CoffeeBeer >> Double Shot Buzz >> Polly's

Back Buzz - December 23, 2017

At the end of my September visit to California, the first of my three flights home was out of Long Beach Airport. Naturally I could have taken only two flights from Los Angeles back to Manchester, reducing my total travel time. But the fact that I always stay with family in Long Beach, combined with the fact that I've grown to hate LAX, makes an extra flight to Long Beach well worth it. I always arrive in my sleep-deprived state feeling like I'm being welcomed with open arms. I almost feel as if I should remove my shoes at the bottom of the plane's mobile staircase and skip barefoot across the tarmac, through the arrival gate, and on to the outdoor Baggage Claim areas.

Yes, the Long Beach Airport is unique. Established in 1923 it is Southern California's oldest municipally owned airport. Having started as an airfield with dirt runways, today it deals with three million passengers a year. In the pre-strict-security days I remember a visit to the airport was an art-deco step back into the past, with one terminal with four gates and a single bar and restaurant upstairs (see my review). Back in the Noughties, as the use and needs of the airport had well exceeded its facilities, a $45 million modernisation project was begun which created the impressively beautiful airport of today, with extended terminals and gates, spacious boarding lounges, and a wide variety of food and drink options in an open-air atrium accented by fan palms and agaves. After the new passenger concourse opened at the end of 2012, the redesigned terminal was honoured by the American Society of Landscape Architects.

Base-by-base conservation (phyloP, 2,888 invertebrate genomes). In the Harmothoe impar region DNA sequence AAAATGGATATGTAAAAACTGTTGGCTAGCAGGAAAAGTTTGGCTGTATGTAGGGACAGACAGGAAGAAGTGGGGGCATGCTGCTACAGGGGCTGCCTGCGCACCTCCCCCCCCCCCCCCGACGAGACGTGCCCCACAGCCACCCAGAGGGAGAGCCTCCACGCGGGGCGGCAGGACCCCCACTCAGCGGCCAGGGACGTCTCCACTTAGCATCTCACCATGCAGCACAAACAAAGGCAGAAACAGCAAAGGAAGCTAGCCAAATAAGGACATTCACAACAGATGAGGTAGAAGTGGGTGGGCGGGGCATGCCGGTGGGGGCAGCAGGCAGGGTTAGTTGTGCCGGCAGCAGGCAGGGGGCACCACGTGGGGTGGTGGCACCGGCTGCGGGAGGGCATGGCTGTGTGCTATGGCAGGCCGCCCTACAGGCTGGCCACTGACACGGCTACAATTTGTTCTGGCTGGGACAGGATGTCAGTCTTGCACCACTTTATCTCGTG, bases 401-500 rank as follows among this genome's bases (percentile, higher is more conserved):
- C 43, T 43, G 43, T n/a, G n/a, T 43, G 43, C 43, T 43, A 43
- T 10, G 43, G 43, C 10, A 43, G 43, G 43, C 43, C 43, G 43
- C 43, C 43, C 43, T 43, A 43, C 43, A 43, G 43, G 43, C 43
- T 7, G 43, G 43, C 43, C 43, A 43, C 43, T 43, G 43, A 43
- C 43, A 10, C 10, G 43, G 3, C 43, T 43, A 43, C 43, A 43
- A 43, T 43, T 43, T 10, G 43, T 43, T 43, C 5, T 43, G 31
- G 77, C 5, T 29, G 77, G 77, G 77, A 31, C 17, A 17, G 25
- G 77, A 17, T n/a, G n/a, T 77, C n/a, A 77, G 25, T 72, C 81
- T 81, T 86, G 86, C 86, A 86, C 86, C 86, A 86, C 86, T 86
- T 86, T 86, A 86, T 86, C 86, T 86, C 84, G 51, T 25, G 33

I have to say that, having flown in and out of approximately 28 airports in my life, Long Beach is definitely my favourite. I love this place. I'm sure my friends, both American and British, probably get tired of me raving and rhapsodising about the Long Beach Airport.

It was 9:00 in the morning when I speedily checked in for my long international flight back to Manchester (via Salt Lake City and Amsterdam). Passing through the priority security queue (thanks to my Delta tickets) I ended up with an hour to kill. So I made my way to the South Concourse to see what light breakfast options I could find. When I spotted the Polly's Gourmet Coffee and Sweet Jill's Bakery counter a wave of nostalgia washed over me.

Way back in the 1970s and 1980s, when I lived near the ocean in East Long Beach, I used to buy my coffee from the original Polly's Coffee in Belmont Shore. It was an errand I always looked forward to because they've always roasted all their coffee on the premises, with that heavenly aroma wafting out the door and around the neighbourhood. And primed by the smell I would naturally be compelled to order a cappuccino while I was there.